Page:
by Warren Tyler
As much as I disdain the insincere hugs and vacuous kisses we experience in this vapid society of today, I feel a little real love would go a long way to improving business.
The fact is installers are the last people our customers see on any project. Therefore, in many instances, what customers think of our installers is the impression they are left with of our entire operation.
Many retailers combine a holiday dinner and party with company awards each year. Installers and crews are also included by progressive dealers. Owners often hire me to give an end-of-year rah-rah speech and sometimes to hand out the awards.
As an installer was given his award, I would ask why he was chosen and whether he was most technically proficient. The answer was usually a few were just as good, but he received better reviews. Why? “Because my customers liked him.”
You may have the best installer in the country, but if your customers don’t like him, he is worthless.
As an owner, I interviewed all hires. As an ex-installer, I knew the reason so many stores used me was because my customers liked me. It was my attitude rather than my technical proficiency. The main criteria I, as an owner, hired installation people was because of their attitude. If they were someone the customers liked, we could work on their skills, as even experienced new hires had to spend several months with our own people before we let them loose.
Over the years it was obvious on the popularity scale, whether salaried or contracted, installers invariably ranked lower. In fact, many owners seemed to take particular delight in berating their own workers. I learned long ago it is emotionally, intellectually and technically impossible for anyone to do their best job for someone they didn’t like. It made sense to try and cultivate the best relationship possible with installers so on the job they would try to do the best job possible for us.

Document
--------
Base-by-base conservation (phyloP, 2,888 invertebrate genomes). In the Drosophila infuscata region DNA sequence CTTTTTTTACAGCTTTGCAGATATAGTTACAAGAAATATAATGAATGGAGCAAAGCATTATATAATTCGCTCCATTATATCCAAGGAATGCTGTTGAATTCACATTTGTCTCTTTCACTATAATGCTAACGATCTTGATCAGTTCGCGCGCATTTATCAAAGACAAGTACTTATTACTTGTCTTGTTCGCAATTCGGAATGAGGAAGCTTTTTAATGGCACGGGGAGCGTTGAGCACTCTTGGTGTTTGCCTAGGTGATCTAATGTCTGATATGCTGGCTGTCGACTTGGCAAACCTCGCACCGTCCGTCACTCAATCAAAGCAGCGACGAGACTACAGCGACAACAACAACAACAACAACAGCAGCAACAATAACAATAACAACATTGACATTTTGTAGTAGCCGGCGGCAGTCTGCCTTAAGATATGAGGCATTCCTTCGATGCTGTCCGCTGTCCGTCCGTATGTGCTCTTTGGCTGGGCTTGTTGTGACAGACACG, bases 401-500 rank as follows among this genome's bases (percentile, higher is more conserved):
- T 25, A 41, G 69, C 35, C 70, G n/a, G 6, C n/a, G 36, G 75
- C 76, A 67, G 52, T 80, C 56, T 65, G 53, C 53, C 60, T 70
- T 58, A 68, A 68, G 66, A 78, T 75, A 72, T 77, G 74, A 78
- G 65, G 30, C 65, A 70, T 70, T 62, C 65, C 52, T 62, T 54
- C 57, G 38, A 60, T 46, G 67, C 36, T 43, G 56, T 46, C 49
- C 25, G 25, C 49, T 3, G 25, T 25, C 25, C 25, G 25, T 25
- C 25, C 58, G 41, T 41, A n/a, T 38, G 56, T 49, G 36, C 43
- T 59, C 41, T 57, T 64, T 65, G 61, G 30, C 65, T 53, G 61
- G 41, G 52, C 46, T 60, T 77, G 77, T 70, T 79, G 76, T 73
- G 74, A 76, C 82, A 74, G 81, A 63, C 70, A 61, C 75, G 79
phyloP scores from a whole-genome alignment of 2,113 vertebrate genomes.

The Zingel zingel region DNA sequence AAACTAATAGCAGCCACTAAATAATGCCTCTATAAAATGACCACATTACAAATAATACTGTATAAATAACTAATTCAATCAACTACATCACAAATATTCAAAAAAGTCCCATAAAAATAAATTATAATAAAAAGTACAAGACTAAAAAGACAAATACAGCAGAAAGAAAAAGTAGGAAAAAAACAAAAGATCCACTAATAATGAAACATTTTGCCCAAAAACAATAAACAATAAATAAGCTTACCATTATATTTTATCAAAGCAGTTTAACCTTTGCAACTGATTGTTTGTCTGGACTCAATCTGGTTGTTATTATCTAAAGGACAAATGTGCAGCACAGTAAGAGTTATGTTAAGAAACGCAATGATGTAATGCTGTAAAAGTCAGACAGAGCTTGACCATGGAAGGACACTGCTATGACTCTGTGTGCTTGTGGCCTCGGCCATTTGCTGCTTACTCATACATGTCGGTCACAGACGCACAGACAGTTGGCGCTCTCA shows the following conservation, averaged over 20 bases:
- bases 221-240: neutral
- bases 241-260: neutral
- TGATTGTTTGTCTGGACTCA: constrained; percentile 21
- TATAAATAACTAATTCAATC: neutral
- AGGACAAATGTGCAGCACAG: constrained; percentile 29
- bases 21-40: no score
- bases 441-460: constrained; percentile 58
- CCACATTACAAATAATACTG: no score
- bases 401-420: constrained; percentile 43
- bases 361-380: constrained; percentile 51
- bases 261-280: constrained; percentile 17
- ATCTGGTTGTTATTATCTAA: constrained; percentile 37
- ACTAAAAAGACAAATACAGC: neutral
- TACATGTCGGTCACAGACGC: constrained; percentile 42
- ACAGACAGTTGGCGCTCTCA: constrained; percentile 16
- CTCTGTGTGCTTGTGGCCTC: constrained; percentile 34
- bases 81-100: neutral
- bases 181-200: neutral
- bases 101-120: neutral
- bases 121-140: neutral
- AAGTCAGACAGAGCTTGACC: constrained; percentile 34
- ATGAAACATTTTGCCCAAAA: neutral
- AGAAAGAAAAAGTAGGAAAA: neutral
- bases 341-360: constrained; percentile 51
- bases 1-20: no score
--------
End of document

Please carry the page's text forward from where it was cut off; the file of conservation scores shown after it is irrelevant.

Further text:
As my stores grew more successful, it was becoming apparent we needed an installation supervisor. Because of the close relationships we had developed I wasn’t anxious to turn this over to someone else, which got me thinking: “How else can I handle this?” Our installers had been making such good impressions returning customers often requested the same man.
Then a better way hit me. One of the problems in many stores is when something goes wrong on the job, the installers blame the salesperson and vice versa. What if I were to make each dependent upon one another? The salespeople would recommend their favorite installers and the installers would receive more work if the customers were satisfied.
So we instituted a program where the salespeople recommended the installer for specific jobs. What followed was far better than I could have hoped for. The arguments ceased. Installers, on their own, measured other areas where customers might need new flooring or even went to second homes or homes of friends to measure. Salespeople and installers actually became good friends even socializing with each other. Where have you ever heard of this? The attitude was, it was “Jane’s sale.” So he would do the best job possible because Jane would feed him as much work as possible.
Attrition took care of itself. Installers who were not top notch didn’t receive enough work, and knew they had to either improve their act or work elsewhere.
During sales contests we teamed salespeople up with their installers. The installers felt they were a valued part of the company and their work and attitude showed it. Just as the best salespeople did it by building intimate relationships with their customers, the same dynamic works with installers. It turned out to be one of my best ideas ever.